It’s puzzled me for many years why so many legal dictionaries translate Gesetz (later addition: in the sense of ‘statute’) as law. The term Act (capital A required) is OK for Britain and the USA both. We use law as a superordinate term for both statutes and delegated legislation. One theory a colleague of mine had was that German lawyers simply think Gesetz means law and so that must be the translation. Another theory is that the procedure for passing a Gesetz in Germany and an Act in the UK are so radically different that never the twain shall meet.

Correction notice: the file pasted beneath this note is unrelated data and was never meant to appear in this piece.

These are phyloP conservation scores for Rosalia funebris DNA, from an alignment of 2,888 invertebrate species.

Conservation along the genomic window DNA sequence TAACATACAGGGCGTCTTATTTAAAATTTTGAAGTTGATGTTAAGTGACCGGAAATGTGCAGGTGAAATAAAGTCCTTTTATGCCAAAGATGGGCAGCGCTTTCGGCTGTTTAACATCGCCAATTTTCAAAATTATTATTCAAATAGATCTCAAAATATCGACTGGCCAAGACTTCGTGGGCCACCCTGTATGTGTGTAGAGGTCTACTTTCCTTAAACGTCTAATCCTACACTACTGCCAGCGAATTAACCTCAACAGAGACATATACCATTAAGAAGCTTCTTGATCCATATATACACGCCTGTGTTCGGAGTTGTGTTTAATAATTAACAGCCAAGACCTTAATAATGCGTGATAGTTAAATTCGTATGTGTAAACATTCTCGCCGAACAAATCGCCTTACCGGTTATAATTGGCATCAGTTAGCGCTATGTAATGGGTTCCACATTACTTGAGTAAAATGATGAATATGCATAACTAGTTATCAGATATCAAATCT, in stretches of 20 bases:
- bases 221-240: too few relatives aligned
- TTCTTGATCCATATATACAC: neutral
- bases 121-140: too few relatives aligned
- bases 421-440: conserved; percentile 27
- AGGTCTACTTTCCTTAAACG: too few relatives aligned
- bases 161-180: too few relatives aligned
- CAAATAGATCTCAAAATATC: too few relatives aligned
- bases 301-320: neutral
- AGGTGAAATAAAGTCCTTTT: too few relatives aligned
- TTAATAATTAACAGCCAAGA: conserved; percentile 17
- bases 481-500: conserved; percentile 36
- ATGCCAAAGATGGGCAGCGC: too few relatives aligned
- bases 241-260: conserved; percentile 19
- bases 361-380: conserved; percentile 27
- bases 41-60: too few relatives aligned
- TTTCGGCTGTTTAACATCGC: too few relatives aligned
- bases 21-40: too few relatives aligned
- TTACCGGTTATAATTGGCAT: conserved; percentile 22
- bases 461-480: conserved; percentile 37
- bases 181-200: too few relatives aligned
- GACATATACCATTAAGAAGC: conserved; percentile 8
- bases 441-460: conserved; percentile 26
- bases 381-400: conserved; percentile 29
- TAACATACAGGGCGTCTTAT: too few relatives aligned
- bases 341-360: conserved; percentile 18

Working Languages reports that we have been saved from a change in EU law terminology that was intended in the constitutional treaty. The intention was to change regulation (Verordnung) and directive (Richtlinie) into law and framework law respectively.
I’m glad I didn’t hear of this earlier. Working Languages discusses the problems of these terms and also the term European law. There is also an excellent link to a House of Lords select committee report on the matter.